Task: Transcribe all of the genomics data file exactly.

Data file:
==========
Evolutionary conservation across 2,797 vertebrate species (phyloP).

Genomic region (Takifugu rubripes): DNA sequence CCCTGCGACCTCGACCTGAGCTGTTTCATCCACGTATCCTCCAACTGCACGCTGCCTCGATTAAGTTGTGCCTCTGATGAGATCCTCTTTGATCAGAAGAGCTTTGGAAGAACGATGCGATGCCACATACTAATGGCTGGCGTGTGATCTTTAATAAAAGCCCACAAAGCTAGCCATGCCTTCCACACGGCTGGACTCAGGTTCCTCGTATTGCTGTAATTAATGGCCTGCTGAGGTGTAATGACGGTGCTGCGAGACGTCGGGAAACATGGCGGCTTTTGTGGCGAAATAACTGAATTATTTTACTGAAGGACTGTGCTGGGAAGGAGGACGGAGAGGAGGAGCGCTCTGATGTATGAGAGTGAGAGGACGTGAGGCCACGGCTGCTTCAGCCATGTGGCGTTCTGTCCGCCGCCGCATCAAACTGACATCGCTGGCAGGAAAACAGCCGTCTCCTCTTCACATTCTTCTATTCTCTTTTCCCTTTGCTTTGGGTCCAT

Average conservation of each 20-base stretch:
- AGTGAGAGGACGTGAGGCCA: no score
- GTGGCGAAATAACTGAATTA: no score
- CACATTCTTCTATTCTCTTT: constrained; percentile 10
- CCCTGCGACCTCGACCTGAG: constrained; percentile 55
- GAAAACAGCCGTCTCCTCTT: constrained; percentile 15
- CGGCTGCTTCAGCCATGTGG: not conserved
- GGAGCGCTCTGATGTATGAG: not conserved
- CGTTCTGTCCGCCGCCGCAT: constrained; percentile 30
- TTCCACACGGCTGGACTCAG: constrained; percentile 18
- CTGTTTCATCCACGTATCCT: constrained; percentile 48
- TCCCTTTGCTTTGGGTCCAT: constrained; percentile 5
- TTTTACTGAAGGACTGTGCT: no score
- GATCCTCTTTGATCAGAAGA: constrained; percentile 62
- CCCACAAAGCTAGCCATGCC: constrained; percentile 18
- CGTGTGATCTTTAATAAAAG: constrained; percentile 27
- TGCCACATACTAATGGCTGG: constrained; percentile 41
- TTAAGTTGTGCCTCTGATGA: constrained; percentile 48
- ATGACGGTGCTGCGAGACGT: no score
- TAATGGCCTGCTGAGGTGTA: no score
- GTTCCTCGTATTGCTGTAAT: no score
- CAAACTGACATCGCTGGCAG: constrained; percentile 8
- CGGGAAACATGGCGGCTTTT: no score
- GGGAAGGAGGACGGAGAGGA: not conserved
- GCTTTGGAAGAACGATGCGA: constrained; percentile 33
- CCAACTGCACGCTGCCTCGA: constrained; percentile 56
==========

Evolutionary conservation across 2,797 vertebrate species (phyloP).

Genomic region (Takifugu rubripes): DNA sequence CCCTGCGACCTCGACCTGAGCTGTTTCATCCACGTATCCTCCAACTGCACGCTGCCTCGATTAAGTTGTGCCTCTGATGAGATCCTCTTTGATCAGAAGAGCTTTGGAAGAACGATGCGATGCCACATACTAATGGCTGGCGTGTGATCTTTAATAAAAGCCCACAAAGCTAGCCATGCCTTCCACACGGCTGGACTCAGGTTCCTCGTATTGCTGTAATTAATGGCCTGCTGAGGTGTAATGACGGTGCTGCGAGACGTCGGGAAACATGGCGGCTTTTGTGGCGAAATAACTGAATTATTTTACTGAAGGACTGTGCTGGGAAGGAGGACGGAGAGGAGGAGCGCTCTGATGTATGAGAGTGAGAGGACGTGAGGCCACGGCTGCTTCAGCCATGTGGCGTTCTGTCCGCCGCCGCATCAAACTGACATCGCTGGCAGGAAAACAGCCGTCTCCTCTTCACATTCTTCTATTCTCTTTTCCCTTTGCTTTGGGTCCAT

Average conservation of each 20-base stretch:
- AGTGAGAGGACGTGAGGCCA: no score
- GTGGCGAAATAACTGAATTA: no score
- CACATTCTTCTATTCTCTTT: constrained; percentile 10
- CCCTGCGACCTCGACCTGAG: constrained; percentile 55
- GAAAACAGCCGTCTCCTCTT: constrained; percentile 15
- CGGCTGCTTCAGCCATGTGG: not conserved
- GGAGCGCTCTGATGTATGAG: not conserved
- CGTTCTGTCCGCCGCCGCAT: constrained; percentile 30
- TTCCACACGGCTGGACTCAG: constrained; percentile 18
- CTGTTTCATCCACGTATCCT: constrained; percentile 48
- TCCCTTTGCTTTGGGTCCAT: constrained; percentile 5
- TTTTACTGAAGGACTGTGCT: no score
- GATCCTCTTTGATCAGAAGA: constrained; percentile 62
- CCCACAAAGCTAGCCATGCC: constrained; percentile 18
- CGTGTGATCTTTAATAAAAG: constrained; percentile 27
- TGCCACATACTAATGGCTGG: constrained; percentile 41
- TTAAGTTGTGCCTCTGATGA: constrained; percentile 48
- ATGACGGTGCTGCGAGACGT: no score
- TAATGGCCTGCTGAGGTGTA: no score
- GTTCCTCGTATTGCTGTAAT: no score
- CAAACTGACATCGCTGGCAG: constrained; percentile 8
- CGGGAAACATGGCGGCTTTT: no score
- GGGAAGGAGGACGGAGAGGA: not conserved
- GCTTTGGAAGAACGATGCGA: constrained; percentile 33
- CCAACTGCACGCTGCCTCGA: constrained; percentile 56